, MOMBASA, Kenya, Dec 15 — President Uhuru Kenyatta has urged millers to reduce the price of maize flour since the cost of power has gone down.
The President said the reduced cost of power should translate into cheaper goods and services for Kenyans.
President Kenyatta, who spoke during the Kenya Navy Golden Jubilee celebrations at the Kenya Navy headquarters in Mombasa, said failure by millers to lower the prices was exploitative.
The cost of electricity, which accounts for 60 percent of producing maize flour, has gone down by 60 percent after the addition of 280MW into the national grid recently.
The Government expects the reduced costs of power to spur development and reduce the cost of living for Kenyans.
President Kenyatta also directed the National Cereals and Produce Board (NCPB) to start buying maize from farmers to save them from exploitation by brokers.
He said farmers were the foundations of the country’s economy and should benefit from their produce.
“We do not want to see farmers and consumers being exploited. There should be fair business,” President Kenyatta said.
The President who was the Chief Guest at the 50th Anniversary Celebrations of the Kenya Navy commended the force for the critical role it has played in securing the country’s borders after the Kenya’s military entered Somalia to fight off terrorists.
He also commended the Navy’s role in the fight against drug traffickers and other criminals using the sea in their illegal activities recalling the recent destruction of a ship carrying drugs which he witnessed.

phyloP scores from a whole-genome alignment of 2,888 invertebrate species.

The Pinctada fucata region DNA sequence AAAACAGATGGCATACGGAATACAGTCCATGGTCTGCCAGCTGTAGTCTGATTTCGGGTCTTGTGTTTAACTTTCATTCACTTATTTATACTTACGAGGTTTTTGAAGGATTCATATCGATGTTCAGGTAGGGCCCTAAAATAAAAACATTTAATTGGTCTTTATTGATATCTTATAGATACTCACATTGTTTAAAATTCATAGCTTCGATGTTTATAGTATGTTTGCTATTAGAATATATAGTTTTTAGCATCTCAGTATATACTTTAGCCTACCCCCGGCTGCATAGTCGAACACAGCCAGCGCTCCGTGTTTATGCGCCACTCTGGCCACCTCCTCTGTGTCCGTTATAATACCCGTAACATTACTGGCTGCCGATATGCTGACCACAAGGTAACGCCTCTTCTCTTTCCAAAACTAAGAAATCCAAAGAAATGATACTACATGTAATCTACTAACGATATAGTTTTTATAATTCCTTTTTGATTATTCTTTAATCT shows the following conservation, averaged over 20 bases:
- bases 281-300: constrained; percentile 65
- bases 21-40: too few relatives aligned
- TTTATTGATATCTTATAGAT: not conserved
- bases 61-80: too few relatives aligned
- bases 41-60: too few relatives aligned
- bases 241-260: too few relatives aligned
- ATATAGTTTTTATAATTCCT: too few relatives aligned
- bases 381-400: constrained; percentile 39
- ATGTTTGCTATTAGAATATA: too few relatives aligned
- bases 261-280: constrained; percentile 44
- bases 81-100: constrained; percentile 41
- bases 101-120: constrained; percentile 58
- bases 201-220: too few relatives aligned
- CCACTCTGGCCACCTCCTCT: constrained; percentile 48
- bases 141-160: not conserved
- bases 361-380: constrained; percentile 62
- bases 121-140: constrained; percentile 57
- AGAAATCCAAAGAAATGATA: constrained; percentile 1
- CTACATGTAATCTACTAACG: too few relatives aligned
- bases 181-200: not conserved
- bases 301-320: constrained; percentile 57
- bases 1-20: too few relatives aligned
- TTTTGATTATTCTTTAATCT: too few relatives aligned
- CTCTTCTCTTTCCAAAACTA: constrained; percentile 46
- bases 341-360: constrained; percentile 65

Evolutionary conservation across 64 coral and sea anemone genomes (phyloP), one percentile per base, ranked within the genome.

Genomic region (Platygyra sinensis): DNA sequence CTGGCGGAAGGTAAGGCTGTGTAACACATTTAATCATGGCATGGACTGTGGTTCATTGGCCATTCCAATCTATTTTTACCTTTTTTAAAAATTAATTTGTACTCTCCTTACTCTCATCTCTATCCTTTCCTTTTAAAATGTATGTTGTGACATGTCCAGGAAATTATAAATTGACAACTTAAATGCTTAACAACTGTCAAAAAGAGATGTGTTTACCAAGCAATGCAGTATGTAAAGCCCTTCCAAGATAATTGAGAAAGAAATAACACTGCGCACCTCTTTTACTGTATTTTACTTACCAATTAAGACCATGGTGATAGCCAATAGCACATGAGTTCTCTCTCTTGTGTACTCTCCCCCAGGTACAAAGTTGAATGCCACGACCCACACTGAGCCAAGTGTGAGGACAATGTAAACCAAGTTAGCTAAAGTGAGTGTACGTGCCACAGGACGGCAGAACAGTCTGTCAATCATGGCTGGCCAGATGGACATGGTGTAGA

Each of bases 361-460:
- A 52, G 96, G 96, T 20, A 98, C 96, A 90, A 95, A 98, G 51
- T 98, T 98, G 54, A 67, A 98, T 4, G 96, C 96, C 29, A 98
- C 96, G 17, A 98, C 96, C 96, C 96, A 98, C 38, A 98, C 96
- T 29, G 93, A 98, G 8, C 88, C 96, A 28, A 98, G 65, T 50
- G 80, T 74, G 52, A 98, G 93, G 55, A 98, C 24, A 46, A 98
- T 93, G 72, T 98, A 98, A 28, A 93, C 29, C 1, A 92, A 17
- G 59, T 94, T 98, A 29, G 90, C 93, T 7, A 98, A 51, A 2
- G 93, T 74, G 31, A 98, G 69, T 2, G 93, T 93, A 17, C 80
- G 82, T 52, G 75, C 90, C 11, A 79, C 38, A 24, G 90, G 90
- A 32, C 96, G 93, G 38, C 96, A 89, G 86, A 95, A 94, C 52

“Building on its many successful interventions in connection with our territorial waters, our Navy has disrupted several drug trafficking attempts,” he said.
The President affirmed Government’s commitment to nurture partnerships in the Kenya Navy to ensure the service remains a professional and modern maritime of the 21st century.
He said the fruitful partnerships with counterpart services of friendly countries has enabled the Navy to benefit from exchanges in training, technical support and modernization of equipment.
“As a Nation, we are grateful for the benefits of these partnerships. We are immensely proud of the Navy’s achievements as a key regional player in the West Indian Ocean,” the President said.
He noted that Kenya Navy’s contribution to the maintenance of maritime security and aid to the nation during emergencies has been exemplary.
“Whenever floods and famine have necessitated sea transport, the Service has consistently played a key role in relief support in many parts of the country, he said.
On regional peace, President Kenyatta said Kenya Navy as part of Kenya Defence Forces contributed immensely to securing the country’s, borders when instability in Somalia threatened national security.
Kenya Navy’s role in a complex amphibious operation led to the successful capture of Kismayu and contributed immensely to the elimination of piracy and other criminal activities endangering the Horn of Africa, he added.
“The elimination of piracy is a victory of global significance, and our region therefore directly feels the impact of our Navy,” the President said.
Defence Cabinet Secretary Raychelle Omamo commended the Kenya Navy to apply talent and technology to defend Kenyan waters, protecting the country’s maritime and fighting the trafficking of arms and drugs.
Chief of Defence Forces Julius Karangi praised Kenya Navy pioneers for laying a firm foundation on which the current service is built.
He described the service as the best in Africa saying, “it does not know what it is to lose a battle”.
The President also awarded officers who have offered excellent service to the country.
Earlier, President Kenyatta laid wreaths of honour to KDF heroes, reviewed naval assets and displays including sail pasts, attack manoeuvers, fire-fighting displays and fly pasts by KAF aircrafts. He also took a national and 21-gun salute.